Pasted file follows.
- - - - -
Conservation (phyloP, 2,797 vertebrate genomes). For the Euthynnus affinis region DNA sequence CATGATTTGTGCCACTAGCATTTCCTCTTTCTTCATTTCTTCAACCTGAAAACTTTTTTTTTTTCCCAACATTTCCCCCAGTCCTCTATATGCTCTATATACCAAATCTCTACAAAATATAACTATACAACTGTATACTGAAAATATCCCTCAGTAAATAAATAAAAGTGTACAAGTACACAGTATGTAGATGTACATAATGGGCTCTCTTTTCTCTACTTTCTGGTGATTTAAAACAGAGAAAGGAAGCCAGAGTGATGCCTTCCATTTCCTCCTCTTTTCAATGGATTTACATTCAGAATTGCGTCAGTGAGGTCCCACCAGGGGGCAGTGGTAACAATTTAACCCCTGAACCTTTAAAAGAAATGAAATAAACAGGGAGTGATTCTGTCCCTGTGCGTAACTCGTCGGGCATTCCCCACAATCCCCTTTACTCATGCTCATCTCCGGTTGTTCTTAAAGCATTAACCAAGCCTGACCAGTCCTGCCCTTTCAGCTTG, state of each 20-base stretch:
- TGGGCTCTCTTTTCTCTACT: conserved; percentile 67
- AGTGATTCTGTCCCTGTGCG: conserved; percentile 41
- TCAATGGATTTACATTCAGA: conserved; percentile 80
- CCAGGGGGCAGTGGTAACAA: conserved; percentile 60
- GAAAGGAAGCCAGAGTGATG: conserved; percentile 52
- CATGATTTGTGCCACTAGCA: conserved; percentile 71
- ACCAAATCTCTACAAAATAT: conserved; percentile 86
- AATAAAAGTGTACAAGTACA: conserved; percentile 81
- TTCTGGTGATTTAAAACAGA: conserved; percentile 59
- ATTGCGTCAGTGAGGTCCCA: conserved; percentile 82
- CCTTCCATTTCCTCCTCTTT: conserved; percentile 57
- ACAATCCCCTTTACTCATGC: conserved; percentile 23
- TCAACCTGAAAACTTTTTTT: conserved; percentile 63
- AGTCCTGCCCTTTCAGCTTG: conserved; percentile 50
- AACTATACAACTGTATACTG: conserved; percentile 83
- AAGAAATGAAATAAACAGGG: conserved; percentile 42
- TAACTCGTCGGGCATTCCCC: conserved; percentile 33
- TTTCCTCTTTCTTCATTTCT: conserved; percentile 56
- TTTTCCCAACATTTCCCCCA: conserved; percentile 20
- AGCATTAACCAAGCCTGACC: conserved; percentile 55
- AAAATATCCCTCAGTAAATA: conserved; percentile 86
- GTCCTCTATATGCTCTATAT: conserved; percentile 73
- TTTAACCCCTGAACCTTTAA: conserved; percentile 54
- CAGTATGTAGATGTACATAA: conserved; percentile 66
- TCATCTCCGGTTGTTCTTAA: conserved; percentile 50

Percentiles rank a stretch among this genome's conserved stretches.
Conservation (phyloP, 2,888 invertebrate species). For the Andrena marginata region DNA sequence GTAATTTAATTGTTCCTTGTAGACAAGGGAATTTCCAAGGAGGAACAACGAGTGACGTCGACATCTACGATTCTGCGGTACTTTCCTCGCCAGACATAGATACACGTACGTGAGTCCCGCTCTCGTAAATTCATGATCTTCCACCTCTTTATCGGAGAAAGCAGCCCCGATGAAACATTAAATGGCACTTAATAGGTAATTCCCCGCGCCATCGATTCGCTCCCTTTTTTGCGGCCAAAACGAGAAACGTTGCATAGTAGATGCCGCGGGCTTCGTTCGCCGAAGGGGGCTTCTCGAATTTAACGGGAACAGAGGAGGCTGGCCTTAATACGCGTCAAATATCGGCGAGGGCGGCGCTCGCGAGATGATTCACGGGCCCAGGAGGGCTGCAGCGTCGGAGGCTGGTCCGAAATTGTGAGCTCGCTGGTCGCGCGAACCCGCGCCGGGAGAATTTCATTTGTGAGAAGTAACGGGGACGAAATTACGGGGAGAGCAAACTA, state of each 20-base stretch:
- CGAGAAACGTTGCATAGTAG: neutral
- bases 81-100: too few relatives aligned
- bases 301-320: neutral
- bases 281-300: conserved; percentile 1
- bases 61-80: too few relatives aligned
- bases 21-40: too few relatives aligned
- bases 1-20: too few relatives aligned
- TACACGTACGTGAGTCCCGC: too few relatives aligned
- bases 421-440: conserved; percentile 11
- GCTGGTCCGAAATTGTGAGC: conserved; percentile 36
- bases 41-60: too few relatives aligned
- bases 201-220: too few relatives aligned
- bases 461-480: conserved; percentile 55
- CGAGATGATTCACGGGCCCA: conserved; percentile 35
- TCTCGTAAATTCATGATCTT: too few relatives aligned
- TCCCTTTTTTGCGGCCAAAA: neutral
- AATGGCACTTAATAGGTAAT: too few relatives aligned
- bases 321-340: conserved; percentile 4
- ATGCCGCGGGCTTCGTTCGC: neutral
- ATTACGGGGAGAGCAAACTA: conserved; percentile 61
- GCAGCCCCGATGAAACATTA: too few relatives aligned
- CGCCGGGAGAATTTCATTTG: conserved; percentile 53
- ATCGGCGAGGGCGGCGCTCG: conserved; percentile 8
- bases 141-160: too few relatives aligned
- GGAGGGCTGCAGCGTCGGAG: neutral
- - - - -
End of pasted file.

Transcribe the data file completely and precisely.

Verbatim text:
Conservation (phyloP, 2,797 vertebrate genomes). For the Euthynnus affinis region DNA sequence CATGATTTGTGCCACTAGCATTTCCTCTTTCTTCATTTCTTCAACCTGAAAACTTTTTTTTTTTCCCAACATTTCCCCCAGTCCTCTATATGCTCTATATACCAAATCTCTACAAAATATAACTATACAACTGTATACTGAAAATATCCCTCAGTAAATAAATAAAAGTGTACAAGTACACAGTATGTAGATGTACATAATGGGCTCTCTTTTCTCTACTTTCTGGTGATTTAAAACAGAGAAAGGAAGCCAGAGTGATGCCTTCCATTTCCTCCTCTTTTCAATGGATTTACATTCAGAATTGCGTCAGTGAGGTCCCACCAGGGGGCAGTGGTAACAATTTAACCCCTGAACCTTTAAAAGAAATGAAATAAACAGGGAGTGATTCTGTCCCTGTGCGTAACTCGTCGGGCATTCCCCACAATCCCCTTTACTCATGCTCATCTCCGGTTGTTCTTAAAGCATTAACCAAGCCTGACCAGTCCTGCCCTTTCAGCTTG, state of each 20-base stretch:
- TGGGCTCTCTTTTCTCTACT: conserved; percentile 67
- AGTGATTCTGTCCCTGTGCG: conserved; percentile 41
- TCAATGGATTTACATTCAGA: conserved; percentile 80
- CCAGGGGGCAGTGGTAACAA: conserved; percentile 60
- GAAAGGAAGCCAGAGTGATG: conserved; percentile 52
- CATGATTTGTGCCACTAGCA: conserved; percentile 71
- ACCAAATCTCTACAAAATAT: conserved; percentile 86
- AATAAAAGTGTACAAGTACA: conserved; percentile 81
- TTCTGGTGATTTAAAACAGA: conserved; percentile 59
- ATTGCGTCAGTGAGGTCCCA: conserved; percentile 82
- CCTTCCATTTCCTCCTCTTT: conserved; percentile 57
- ACAATCCCCTTTACTCATGC: conserved; percentile 23
- TCAACCTGAAAACTTTTTTT: conserved; percentile 63
- AGTCCTGCCCTTTCAGCTTG: conserved; percentile 50
- AACTATACAACTGTATACTG: conserved; percentile 83
- AAGAAATGAAATAAACAGGG: conserved; percentile 42
- TAACTCGTCGGGCATTCCCC: conserved; percentile 33
- TTTCCTCTTTCTTCATTTCT: conserved; percentile 56
- TTTTCCCAACATTTCCCCCA: conserved; percentile 20
- AGCATTAACCAAGCCTGACC: conserved; percentile 55
- AAAATATCCCTCAGTAAATA: conserved; percentile 86
- GTCCTCTATATGCTCTATAT: conserved; percentile 73
- TTTAACCCCTGAACCTTTAA: conserved; percentile 54
- CAGTATGTAGATGTACATAA: conserved; percentile 66
- TCATCTCCGGTTGTTCTTAA: conserved; percentile 50

Percentiles rank a stretch among this genome's conserved stretches.
Conservation (phyloP, 2,888 invertebrate species). For the Andrena marginata region DNA sequence GTAATTTAATTGTTCCTTGTAGACAAGGGAATTTCCAAGGAGGAACAACGAGTGACGTCGACATCTACGATTCTGCGGTACTTTCCTCGCCAGACATAGATACACGTACGTGAGTCCCGCTCTCGTAAATTCATGATCTTCCACCTCTTTATCGGAGAAAGCAGCCCCGATGAAACATTAAATGGCACTTAATAGGTAATTCCCCGCGCCATCGATTCGCTCCCTTTTTTGCGGCCAAAACGAGAAACGTTGCATAGTAGATGCCGCGGGCTTCGTTCGCCGAAGGGGGCTTCTCGAATTTAACGGGAACAGAGGAGGCTGGCCTTAATACGCGTCAAATATCGGCGAGGGCGGCGCTCGCGAGATGATTCACGGGCCCAGGAGGGCTGCAGCGTCGGAGGCTGGTCCGAAATTGTGAGCTCGCTGGTCGCGCGAACCCGCGCCGGGAGAATTTCATTTGTGAGAAGTAACGGGGACGAAATTACGGGGAGAGCAAACTA, state of each 20-base stretch:
- CGAGAAACGTTGCATAGTAG: neutral
- bases 81-100: too few relatives aligned
- bases 301-320: neutral
- bases 281-300: conserved; percentile 1
- bases 61-80: too few relatives aligned
- bases 21-40: too few relatives aligned
- bases 1-20: too few relatives aligned
- TACACGTACGTGAGTCCCGC: too few relatives aligned
- bases 421-440: conserved; percentile 11
- GCTGGTCCGAAATTGTGAGC: conserved; percentile 36
- bases 41-60: too few relatives aligned
- bases 201-220: too few relatives aligned
- bases 461-480: conserved; percentile 55
- CGAGATGATTCACGGGCCCA: conserved; percentile 35
- TCTCGTAAATTCATGATCTT: too few relatives aligned
- TCCCTTTTTTGCGGCCAAAA: neutral
- AATGGCACTTAATAGGTAAT: too few relatives aligned
- bases 321-340: conserved; percentile 4
- ATGCCGCGGGCTTCGTTCGC: neutral
- ATTACGGGGAGAGCAAACTA: conserved; percentile 61
- GCAGCCCCGATGAAACATTA: too few relatives aligned
- CGCCGGGAGAATTTCATTTG: conserved; percentile 53
- ATCGGCGAGGGCGGCGCTCG: conserved; percentile 8
- bases 141-160: too few relatives aligned
- GGAGGGCTGCAGCGTCGGAG: neutral